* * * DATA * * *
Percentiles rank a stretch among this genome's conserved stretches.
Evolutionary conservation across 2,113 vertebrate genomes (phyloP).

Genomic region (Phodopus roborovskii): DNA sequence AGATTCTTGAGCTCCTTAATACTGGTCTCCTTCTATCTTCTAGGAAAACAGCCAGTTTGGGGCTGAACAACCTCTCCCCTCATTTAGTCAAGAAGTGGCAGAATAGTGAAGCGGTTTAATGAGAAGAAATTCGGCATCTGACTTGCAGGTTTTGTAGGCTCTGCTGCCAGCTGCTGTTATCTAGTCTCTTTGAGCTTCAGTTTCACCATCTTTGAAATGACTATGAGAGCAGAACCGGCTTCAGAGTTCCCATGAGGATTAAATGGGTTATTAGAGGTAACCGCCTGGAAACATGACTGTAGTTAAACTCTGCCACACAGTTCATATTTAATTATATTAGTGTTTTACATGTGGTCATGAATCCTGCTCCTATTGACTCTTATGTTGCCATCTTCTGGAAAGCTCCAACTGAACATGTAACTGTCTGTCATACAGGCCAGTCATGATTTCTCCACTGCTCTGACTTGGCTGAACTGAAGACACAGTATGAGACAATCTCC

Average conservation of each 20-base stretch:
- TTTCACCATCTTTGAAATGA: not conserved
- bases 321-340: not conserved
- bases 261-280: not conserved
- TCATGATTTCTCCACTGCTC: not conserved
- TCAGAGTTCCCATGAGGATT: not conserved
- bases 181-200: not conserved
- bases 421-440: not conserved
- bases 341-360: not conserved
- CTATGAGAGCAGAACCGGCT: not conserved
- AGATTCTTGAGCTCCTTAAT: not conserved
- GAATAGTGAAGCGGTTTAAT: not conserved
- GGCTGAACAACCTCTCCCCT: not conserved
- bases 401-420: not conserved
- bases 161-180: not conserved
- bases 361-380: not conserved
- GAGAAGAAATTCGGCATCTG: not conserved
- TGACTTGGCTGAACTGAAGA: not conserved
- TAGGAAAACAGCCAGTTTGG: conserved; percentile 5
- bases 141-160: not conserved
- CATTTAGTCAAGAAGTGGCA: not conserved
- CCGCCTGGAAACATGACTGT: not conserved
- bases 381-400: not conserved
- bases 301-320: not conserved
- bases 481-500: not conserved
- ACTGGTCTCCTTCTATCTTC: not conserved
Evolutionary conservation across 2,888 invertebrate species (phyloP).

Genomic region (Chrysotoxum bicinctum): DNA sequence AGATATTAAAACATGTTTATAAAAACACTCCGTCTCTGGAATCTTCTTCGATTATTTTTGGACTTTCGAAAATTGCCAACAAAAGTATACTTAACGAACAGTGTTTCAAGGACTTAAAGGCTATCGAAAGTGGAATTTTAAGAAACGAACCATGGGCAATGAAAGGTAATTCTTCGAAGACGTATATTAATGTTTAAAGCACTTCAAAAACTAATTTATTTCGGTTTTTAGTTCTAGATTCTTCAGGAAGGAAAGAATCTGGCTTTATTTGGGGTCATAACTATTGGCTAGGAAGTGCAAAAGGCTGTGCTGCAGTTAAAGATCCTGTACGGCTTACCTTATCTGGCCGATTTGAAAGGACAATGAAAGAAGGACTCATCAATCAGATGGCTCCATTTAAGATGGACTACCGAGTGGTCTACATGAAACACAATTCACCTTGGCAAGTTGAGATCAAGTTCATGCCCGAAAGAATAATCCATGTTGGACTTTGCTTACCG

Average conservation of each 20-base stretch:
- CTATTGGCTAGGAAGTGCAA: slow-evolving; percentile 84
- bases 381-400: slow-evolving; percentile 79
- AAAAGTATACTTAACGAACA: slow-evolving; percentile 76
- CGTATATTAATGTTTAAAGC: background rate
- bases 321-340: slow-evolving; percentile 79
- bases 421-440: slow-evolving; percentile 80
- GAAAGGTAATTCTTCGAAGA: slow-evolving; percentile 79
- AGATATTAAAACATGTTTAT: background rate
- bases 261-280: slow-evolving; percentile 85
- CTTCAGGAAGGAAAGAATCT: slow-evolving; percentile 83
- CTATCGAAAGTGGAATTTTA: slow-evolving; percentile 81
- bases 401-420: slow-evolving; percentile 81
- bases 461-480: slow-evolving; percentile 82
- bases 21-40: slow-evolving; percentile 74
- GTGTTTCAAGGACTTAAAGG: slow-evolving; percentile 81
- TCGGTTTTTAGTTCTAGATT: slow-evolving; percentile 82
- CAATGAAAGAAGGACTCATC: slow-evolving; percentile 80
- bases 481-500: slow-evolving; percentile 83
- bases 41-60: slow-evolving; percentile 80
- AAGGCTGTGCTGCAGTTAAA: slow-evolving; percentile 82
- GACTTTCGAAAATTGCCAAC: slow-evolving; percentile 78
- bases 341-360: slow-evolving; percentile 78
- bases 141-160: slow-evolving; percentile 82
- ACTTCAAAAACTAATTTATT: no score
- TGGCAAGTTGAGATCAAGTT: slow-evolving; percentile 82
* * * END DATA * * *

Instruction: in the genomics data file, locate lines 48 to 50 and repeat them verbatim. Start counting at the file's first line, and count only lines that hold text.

- TCGGTTTTTAGTTCTAGATT: slow-evolving; percentile 82
- CAATGAAAGAAGGACTCATC: slow-evolving; percentile 80
- bases 481-500: slow-evolving; percentile 83